Jim Pepper Tribute at the Portland Jazz Festival
“ We as Indians have lost a lot of land. One thing that we still have is our music, and our music should never die...When I try to put my native music into jazz, I use rhythm, melody, and add harmony to it. ”
The huge pipe organ on the stage at Portland, Oregon's First Unitarian Church was imposing, even awe-inspiring, but that wasn't the cause of all the buzz among the 400-plus people in the audience on Friday night, February 11. They were there to kick off the Portland Jazz Festival with a tribute concert dedicated to Native American saxophonist and Portland son, Jim Pepper. Pepper was known for taking the songs and rhythms of Native America, and integrating them with African and Latin jazz to create a wholly new music.
The audience was treated to a rousing celebration of the life and music of Jim Pepper, who passed away in February 1992, at the age of 50. The concert titled "Remembrance after one of Pepper's many compositions inspired by the powwow social dances and Native American Church peyote chants that he grew up with was arranged and led by longtime Pepper pianist and friend, Gordon Lee, and featured Caren Knight-Pepper on vocals along with Pepper alumni Dennis Springer (sax), Dan Balmer (guitar), Glen Moore (bass), and Carlton Jackson (drums). The group played a wide selection of Pepper's compositions, including "Remembrance", "Squaw Song", "Comin' and Goin'", "Caddo Revival" and more along with, of course, "Witchi Tai To", complete with audience participation.
Knight-Pepper's haunting vocals carried Caddo Revival to heights only suggested by the majestic pipe organ that served as backdrop. Springer's sax explorations led Floy Pepper to note that he was one of the only sax players she'd heard who can evoke her son's spirit. Pianist Lee told the audience that he never sang while playing with Pepper, although Pepper continually encouraged him to. But one can easily imagine that his old friend would be proud of the way Lee's heartfelt voice carried him as he accompanied Knight-Pepper on some of the songs and chants. Bassist Moore, after recounting junior high school stage performance memories with the young tap-dancing, zoot-suited Jim Pepper, played a solo piece with bow dedicated to his childhood friend. Balmer's guitar work gave the night's performance a deep blues/rock/R&B feeling, and Jackson's drumming spoke for the tradition of dance that lies at the bottom of much of Pepper's composition.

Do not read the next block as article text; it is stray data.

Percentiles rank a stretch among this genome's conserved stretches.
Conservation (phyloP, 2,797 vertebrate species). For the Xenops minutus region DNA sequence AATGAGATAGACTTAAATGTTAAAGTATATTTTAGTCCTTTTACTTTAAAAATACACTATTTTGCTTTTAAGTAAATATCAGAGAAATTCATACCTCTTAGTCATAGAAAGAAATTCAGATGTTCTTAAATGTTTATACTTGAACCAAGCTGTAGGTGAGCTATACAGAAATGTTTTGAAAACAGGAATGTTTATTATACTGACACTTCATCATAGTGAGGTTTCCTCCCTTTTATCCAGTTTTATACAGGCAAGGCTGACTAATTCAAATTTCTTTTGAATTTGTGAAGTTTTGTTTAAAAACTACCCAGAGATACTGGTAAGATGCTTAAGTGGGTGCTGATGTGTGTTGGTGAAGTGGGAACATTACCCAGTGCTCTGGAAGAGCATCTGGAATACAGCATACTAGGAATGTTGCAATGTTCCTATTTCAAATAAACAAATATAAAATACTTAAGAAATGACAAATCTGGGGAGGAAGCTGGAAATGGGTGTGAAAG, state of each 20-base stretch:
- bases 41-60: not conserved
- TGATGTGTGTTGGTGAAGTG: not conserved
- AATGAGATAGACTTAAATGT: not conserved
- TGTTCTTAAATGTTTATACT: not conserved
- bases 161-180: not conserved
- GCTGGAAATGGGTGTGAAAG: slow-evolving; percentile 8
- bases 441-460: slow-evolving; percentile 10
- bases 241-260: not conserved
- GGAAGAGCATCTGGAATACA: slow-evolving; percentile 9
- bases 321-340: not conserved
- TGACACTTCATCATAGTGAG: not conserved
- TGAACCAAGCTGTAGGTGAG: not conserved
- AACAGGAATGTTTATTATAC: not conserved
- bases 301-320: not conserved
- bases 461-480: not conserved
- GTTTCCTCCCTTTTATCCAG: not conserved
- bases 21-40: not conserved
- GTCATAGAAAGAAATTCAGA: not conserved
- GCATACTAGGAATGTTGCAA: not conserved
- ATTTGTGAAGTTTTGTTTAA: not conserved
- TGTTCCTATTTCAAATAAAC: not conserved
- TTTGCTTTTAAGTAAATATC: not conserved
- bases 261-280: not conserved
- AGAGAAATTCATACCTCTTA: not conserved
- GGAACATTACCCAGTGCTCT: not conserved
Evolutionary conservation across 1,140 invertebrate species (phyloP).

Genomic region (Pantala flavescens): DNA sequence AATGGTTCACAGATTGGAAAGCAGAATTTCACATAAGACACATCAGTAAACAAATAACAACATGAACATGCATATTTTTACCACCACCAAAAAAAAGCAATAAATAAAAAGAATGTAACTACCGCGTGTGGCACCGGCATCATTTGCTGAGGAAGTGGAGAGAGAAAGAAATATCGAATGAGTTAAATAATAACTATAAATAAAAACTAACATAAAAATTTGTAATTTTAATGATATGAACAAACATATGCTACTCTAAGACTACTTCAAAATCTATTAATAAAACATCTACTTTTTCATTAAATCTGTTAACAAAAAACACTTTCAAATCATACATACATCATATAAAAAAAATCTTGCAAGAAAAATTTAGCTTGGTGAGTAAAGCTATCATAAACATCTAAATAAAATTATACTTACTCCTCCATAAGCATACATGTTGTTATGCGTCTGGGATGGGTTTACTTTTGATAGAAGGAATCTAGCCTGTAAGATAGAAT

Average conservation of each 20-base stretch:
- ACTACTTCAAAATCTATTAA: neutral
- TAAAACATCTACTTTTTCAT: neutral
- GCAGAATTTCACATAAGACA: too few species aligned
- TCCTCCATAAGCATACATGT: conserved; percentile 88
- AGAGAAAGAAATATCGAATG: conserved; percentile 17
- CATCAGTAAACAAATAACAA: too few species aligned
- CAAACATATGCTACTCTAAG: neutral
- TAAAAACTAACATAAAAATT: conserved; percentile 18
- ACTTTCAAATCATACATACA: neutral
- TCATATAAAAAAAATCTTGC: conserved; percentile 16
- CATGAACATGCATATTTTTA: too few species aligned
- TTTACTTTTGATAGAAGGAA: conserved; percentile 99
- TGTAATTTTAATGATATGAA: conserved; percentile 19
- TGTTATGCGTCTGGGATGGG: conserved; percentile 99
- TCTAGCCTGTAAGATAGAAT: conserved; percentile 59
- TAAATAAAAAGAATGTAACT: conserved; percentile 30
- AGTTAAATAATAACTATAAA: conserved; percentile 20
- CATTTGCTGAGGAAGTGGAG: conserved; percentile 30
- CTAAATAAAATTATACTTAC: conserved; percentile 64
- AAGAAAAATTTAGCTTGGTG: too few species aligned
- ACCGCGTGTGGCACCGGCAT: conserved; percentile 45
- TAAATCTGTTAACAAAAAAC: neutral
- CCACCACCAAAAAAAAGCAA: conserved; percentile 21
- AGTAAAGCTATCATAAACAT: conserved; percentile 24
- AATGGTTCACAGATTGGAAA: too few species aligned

Opening the night's activities was a performance by the Native American Four Directions Dance Troupe, who returned before the second set and then again at the end, to lead the audience in a social round dance that snaked through the auditorium and into the lobby, before leading everyone back to their seats for a raucous and highly appreciative ovation.
Saturday night's portion of the Pepper tribute weekend featured a screening of the award-winning 1996 documentary, Pepper's Pow Wow, produced and directed by Sandra Osawa and Yasu Osawa. In the film, Pepper says, "I try to combine the music I learned from my grandfather, my father, cousins and other people I try to combine that with American jazz...Native music is rhythm and melody. So is the music that the black slaves brought here. What happened is that they added European harmony to form jazz. When I try to put my native music into jazz, I use rhythm, melody, and add harmony to it. Or, as he told a group of students in Tuba City, Arizona, "rhythm, melody and sweet har-moh-neee.
The Pepper tribute weekend also included panel discussions with reminiscences and insights into Pepper's music from Knight-Pepper, Lee, and Sandra Osawa, and others who had their own stories to tell about Pepper's days in Portland. On Saturday night, the Pepper's Pow Wow film was shown to a standing ovation from the SRO crowd. Inspired by the weekend's events and the enthusiastic audiences at the concert and the film screening, producer Osawa said that they are now considering a more complete DVD version that would include more from the several hours of interviews and performances that had been edited down to the original one-hour film.
Also on the Saturday program, was a two-hour workshop on Native American music, Earth Music: An Exploration of Native American Music and Culture, which delved into the roots and practices of Native music and its impact on the wider American culture. The workshop demonstrated and discussed traditional dance, singing, drumming and storytelling, and how it related to the music of Jim Pepper. He was very conscious of the impact of his music on his Native culture, as well as on non- Native cultures and he was aware of the responsibility that entailed. Alaskan drummer Ron Thorne has said that "Jim was on a mission. He used music as a foil to reach out and embrace his people. He talked about what he might be able to do, through his music, to have a positive impact on Native Americans. In the Pepper's Pow Wow film, we see Pepper telling the Tuba City students, "We as Indians have lost a lot of land. One thing that we still have is our music, and our music should never die.